Dr. Armen Arevian is Assistant Professor-in-Residence in the Department of Psychiatry at UCLA; Director of the Innovation Lab at the Semel Institute at UCLA; Director of the Translational Technology and Communications Core at the California Center of Excellence in Behavioral Health; and Director of the Consultation-Liason and Telepsychiatry at the UCLA Santa Monica Hospital. He received his medical degree from the University of Pittsburgh/Carnegie Mellon University through the Medical Scientist Training Program and his PhD in Neuroscience from the University of Pittsburgh.
Dr. Arevian’s research can be broadly described as “participatory informatics” – the intersection of neuroscience, information technology, psychiatry, and community-partnered participatory techniques. This is a combination of community-based participatory research techniques (CBPR), translational neuroscience, and predictive analytics. His PhD work focused on understanding of higher-level network functions of neurons and information processing in the brain using a mix of electrophysiological as well as computational neuroscience techniques. Since joining the faculty at UCLA, Dr. Arevian has focused his work on translational research efforts. Over the last several years, he has worked to create “Chorus Participatory Mobile Framework” – a web application to help bring down the technical and financial barriers of mobile health technology development and to engage broad stakeholders in health intervention creation and dissemination. With Chorus, non-techy people can create their own mobile health apps themselves in a matter of minutes. This dramatically increases the amount of creativity and types of individuals in creating health technologies than would be possible using traditional development methods.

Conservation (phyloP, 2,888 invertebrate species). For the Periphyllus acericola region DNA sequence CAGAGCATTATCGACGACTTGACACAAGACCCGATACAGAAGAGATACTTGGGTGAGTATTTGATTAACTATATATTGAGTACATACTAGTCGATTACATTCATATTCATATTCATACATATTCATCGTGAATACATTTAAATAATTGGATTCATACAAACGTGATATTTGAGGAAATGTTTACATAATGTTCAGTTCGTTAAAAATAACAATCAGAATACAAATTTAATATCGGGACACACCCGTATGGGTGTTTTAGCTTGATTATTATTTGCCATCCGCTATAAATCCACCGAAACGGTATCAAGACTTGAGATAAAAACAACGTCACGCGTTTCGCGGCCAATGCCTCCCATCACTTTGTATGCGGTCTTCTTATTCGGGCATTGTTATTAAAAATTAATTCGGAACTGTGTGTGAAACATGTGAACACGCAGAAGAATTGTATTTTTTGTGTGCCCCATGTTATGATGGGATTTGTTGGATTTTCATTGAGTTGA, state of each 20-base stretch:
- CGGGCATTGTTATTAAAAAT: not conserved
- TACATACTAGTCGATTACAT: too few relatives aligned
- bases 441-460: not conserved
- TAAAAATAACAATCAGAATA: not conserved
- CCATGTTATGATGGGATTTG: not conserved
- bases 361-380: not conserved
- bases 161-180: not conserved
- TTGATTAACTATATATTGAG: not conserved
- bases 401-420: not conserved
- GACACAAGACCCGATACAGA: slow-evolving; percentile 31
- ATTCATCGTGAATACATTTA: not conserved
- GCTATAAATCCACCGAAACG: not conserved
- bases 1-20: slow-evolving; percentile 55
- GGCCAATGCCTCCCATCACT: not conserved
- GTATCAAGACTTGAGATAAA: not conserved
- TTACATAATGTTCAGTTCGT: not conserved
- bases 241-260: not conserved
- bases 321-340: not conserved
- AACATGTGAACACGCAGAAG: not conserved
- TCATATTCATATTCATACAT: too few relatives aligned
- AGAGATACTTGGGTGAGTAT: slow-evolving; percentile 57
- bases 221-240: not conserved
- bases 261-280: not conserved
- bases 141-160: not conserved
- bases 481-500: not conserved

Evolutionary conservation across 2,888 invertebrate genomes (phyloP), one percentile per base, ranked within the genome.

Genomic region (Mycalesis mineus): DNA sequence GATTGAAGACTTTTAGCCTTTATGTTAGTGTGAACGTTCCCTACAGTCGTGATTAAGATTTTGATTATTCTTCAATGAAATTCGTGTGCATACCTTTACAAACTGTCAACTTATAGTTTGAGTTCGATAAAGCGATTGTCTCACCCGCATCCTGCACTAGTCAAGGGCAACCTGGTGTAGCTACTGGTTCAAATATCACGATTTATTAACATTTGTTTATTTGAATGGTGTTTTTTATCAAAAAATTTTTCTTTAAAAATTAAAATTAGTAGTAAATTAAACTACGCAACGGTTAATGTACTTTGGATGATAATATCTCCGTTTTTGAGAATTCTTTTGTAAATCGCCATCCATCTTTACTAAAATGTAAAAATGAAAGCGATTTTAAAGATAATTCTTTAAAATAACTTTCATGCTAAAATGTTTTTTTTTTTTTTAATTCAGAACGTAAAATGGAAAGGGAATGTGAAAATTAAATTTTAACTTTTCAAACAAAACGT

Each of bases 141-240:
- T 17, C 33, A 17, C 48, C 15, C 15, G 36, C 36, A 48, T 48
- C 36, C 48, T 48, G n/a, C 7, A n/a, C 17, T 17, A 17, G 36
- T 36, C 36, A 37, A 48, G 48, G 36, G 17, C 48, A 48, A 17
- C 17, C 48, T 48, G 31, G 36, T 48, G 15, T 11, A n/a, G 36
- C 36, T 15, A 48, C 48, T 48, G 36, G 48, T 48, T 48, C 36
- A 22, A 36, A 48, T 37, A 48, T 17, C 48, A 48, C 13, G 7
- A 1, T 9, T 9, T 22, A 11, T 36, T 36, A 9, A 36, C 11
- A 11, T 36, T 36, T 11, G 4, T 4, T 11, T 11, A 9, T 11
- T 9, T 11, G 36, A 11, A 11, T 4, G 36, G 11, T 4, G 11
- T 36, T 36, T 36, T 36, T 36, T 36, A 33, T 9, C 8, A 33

Dr. Arevian also integrates his neuroscience background to work towards identifying novel, “behavioral biomarkers” (defined as objective measures of underlying mental or physical states derived from behavioral measurements) through analysis of voice and speech patterns to predict wellness in patients with severe mental illness. The goal is to develop novel, objective methods of characterizing wellness and symptoms on an individual basis that can lead to more proactive and personalized care as well as enable new translational studies to understand the underlying neurobiological mechanisms of mental health. His clinical duties include directing the psychiatric consolation-liaison service at UCLA Santa Monica Hospital which he has worked to transform into a telepsyhciatry service over the past year.